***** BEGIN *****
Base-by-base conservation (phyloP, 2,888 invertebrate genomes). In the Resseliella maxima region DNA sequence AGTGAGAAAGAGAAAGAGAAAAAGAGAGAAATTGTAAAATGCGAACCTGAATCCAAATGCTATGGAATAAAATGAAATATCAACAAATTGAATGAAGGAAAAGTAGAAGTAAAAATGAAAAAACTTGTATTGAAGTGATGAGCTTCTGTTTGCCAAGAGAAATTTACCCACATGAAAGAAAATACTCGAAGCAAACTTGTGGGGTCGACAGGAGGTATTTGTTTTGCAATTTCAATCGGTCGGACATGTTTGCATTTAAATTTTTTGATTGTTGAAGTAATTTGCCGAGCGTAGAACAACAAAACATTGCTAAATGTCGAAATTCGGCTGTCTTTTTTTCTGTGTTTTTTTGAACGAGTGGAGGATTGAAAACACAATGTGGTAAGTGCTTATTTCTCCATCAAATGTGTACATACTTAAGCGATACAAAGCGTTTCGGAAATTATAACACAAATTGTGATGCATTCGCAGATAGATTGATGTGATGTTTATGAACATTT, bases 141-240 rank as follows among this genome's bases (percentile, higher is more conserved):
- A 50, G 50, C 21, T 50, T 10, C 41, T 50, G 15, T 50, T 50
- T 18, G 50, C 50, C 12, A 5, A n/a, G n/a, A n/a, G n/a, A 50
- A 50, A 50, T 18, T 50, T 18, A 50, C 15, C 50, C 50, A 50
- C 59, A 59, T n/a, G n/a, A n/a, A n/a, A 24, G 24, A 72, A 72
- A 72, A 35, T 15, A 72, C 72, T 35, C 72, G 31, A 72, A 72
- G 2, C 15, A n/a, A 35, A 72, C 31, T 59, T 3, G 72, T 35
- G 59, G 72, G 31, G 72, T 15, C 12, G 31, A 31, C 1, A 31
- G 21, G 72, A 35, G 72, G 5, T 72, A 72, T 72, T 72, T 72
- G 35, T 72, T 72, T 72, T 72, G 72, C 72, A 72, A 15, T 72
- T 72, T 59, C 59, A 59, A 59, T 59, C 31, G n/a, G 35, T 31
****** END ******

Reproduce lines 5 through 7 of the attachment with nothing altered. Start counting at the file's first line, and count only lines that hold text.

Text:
- C 59, A 59, T n/a, G n/a, A n/a, A n/a, A 24, G 24, A 72, A 72
- A 72, A 35, T 15, A 72, C 72, T 35, C 72, G 31, A 72, A 72
- G 2, C 15, A n/a, A 35, A 72, C 31, T 59, T 3, G 72, T 35